General Strike 1926

The Fourth International was proclaimed 75 years ago, after a 15-year struggle against Stalinism.

Published on: Thu, 21/11/2013 - 18:42

Just as the main body of the Communist International came out of the Second International, so the roots of the Fourth International are to be traced to the beginnings of the crisis in the Third.
Fifteen years have elapsed since the movement now organized under the banner of the Fourth International first took shape. It arose in the form of the Opposition in the Russian Communist Party, variously called the "Moscow" or "1923" or "Trotskyist" Opposition. Uniting the best elements of the Old Guard and of the youth of the Party, and led
by Leon Trotsky, it was the first to sound the alarm against

Intransigence and betrayal in the General Strike

Published on: Wed, 21/09/2011 - 12:38

Tim Thomas continues a series of articles on the British Film Institute’s Ken Loach retrospective with a review of Days of Hope, his TV series looking at class struggle in early 20th century Britain.

Jim Allen, author of the reprehensible play Perdition, wrote the script for this 4-part TV production. Allen’s themes, intensely focused on the class struggle, are about intransigence and betrayal in real historical circumstances — here, the history of working-class organisation from the First World War to the General Strike.

Ben, played by Paul Copley, decides to join up with his mates though he

General Strike, Britain 1926: The revolution that might have been

Published on: Tue, 25/01/2011 - 18:08

By Stan Crooke
Strikers playing football against the police. Oxbridge undergraduates and retired army officers running the trains and trams. The Australian and English cricket teams carrying on the Test matches regardless. Dames and debutantes peeling potatoes in Hyde Park. The "stake in the country" people mucking in to keep things going.

Thus is the image of the British General Strike of 70 years ago this month which the establishment has passed down to posterity - a very British affair; one which was sensible enough to refrain from disrupting the hallowed British way of life.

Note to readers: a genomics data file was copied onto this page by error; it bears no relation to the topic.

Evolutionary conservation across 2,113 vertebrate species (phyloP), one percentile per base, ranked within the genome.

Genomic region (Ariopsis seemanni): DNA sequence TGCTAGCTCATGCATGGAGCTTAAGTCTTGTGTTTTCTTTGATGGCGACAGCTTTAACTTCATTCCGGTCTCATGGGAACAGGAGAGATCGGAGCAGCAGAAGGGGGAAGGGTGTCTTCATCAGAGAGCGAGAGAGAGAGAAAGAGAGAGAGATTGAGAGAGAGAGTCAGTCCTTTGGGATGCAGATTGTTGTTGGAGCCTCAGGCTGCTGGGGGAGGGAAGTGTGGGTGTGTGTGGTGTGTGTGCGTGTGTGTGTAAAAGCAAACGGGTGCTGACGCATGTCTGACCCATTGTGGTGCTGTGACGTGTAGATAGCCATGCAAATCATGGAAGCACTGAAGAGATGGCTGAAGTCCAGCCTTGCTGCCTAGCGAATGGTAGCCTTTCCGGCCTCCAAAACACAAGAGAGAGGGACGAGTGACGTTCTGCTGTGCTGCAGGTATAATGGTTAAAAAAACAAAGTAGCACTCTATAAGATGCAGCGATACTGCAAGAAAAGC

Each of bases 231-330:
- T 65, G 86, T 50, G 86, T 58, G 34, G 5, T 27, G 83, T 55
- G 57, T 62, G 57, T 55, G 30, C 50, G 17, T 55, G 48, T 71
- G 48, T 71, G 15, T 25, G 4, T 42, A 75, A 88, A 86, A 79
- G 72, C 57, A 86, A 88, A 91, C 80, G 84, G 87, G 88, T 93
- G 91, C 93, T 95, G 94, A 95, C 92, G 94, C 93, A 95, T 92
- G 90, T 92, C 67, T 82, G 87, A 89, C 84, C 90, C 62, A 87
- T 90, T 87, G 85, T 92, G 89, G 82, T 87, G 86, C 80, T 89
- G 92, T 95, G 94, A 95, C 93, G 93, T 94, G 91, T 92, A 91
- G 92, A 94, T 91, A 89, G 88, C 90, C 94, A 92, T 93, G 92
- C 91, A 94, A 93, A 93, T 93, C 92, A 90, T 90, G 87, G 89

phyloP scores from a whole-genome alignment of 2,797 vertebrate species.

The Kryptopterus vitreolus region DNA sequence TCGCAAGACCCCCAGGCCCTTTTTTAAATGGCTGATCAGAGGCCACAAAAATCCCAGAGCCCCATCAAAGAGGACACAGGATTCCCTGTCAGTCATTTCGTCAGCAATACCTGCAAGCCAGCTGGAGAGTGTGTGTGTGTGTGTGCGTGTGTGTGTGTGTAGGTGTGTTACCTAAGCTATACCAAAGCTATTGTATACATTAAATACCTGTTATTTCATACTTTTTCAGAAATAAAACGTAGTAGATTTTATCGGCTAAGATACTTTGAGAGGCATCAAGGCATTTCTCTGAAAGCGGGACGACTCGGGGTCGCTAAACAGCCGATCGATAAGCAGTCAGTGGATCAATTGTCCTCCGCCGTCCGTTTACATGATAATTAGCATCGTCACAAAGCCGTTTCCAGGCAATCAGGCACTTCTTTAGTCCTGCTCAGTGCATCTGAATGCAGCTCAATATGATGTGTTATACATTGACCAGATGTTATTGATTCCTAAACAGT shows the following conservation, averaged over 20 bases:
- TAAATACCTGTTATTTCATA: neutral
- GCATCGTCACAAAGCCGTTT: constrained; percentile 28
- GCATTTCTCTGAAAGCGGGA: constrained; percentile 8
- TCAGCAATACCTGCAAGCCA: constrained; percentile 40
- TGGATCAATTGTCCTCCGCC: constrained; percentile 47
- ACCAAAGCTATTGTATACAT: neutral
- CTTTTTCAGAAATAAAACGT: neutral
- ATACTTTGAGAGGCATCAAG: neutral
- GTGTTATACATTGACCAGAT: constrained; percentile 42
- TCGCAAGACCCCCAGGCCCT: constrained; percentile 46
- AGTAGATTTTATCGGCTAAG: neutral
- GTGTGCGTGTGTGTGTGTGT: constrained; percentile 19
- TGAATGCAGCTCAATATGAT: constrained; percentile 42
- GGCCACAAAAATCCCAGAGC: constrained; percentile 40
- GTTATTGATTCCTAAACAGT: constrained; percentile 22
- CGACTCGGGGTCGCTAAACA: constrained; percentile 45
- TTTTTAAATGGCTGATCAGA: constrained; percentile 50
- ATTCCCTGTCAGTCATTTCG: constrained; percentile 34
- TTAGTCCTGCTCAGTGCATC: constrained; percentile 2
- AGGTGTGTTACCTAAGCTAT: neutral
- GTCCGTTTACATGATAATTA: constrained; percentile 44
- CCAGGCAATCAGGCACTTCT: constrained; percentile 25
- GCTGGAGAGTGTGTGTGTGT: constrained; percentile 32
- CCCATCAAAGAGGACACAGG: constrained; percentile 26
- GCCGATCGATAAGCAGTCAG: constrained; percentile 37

And this

Communism, Stalinism and the British General Strike

Published on: Thu, 17/06/2010 - 10:35
Author

Stan Crooke

By Stan Crooke
Taking its name from a union bureaucrat’s complaint about a “minority of troublemakers”, the National Minority Movement (NMM) was formally established in August 1924 as a rank-and-file trade union organisation.

The founding conference was attended by over 270 delegates, claiming to represent some 200,000 workers. It defined the “aims and objects” of the NMM as:

“To organise the working masses of Great Britain for the overthrow of capitalism, the emancipation of the workers from oppressors and exploiters, and the establishment of a Socialist Commonwealth.

“To carry on a wide

The General Strike as it was lived

Published on: Thu, 27/09/2007 - 14:18

Sacha Ismail reviews a play about the general strike, produced by New Factory of the Eccentric Actor.

A couple of months ago I went to see a play at the Globe Theatre about the Chartists, called Holding Fire! It was disappointing despite some interesting elements and the basic thrill of seeing one of the major dramas of British working-class history acted out on stage.

On 22 September, I got a similar thrill, but much more satisfaction and lasting enjoyment, from a play at Conway Hall about the 1926 General Strike.

The play was free, clearly attempting to match its appeal to its message by

The defeats we learn from

Published on: Fri, 30/06/2006 - 17:02

The British general strike of May 1926 was one of the great events in working-class history. Its consequences were felt far beyond Britain, in far-off Russia and by Communist Parties all over the world.

It was a great working-class defeat. It was an unnecessary defeat brought about by the treachery of the leaders of the British trade union movement.

The history of the bourgeoisie for hundreds of years past is the history of states in which they rule, deeds that some of them have successfully done, victories that they have won.

The history of the working class and of its parties is mainly the

The striker’s alphabet

Published on: Fri, 30/06/2006 - 17:01

(From the St Pancras Bulletin, May 5-10 1926)

A is for ALL, ALL OUT and ALL WIN,

And down with the blacklegs and scabs who stay in.

B is for Baldwin, the Bosses’ Strong Man,

But he’s welcome to dig all the coal that he can

C is for Courage the workers have shown,

Class Conscious and Confident that they’ll hold their own.

D is for DOPE that the Government spread—

Dishwash for Duncos and Dubbs—“nuff sed”.

E is for Energy that will carry us through,

Everyone class-conscious, steadfast and true.

F is for Fight, our fight to the end,

For we’re solid together, not an inch will we bend.

G

The story of the strike

Published on: Fri, 30/06/2006 - 16:53

By Stan Crooke

At the close of the nineteenth and opening of the twentieth centuries the international working class had added the weapon of the general strike to its arsenal in the war against capital. In the decades before the British General Strike, Belgium, Russia, Sweden and Germany had all experienced general strikes — Belgium more than once.

Drawing on the experience of such mass strikes, Trotsky wrote: “The general strike is one of the most acute forms of class war. It is one step from the general strike to armed insurrection… If carried through to the end, the general strike brings

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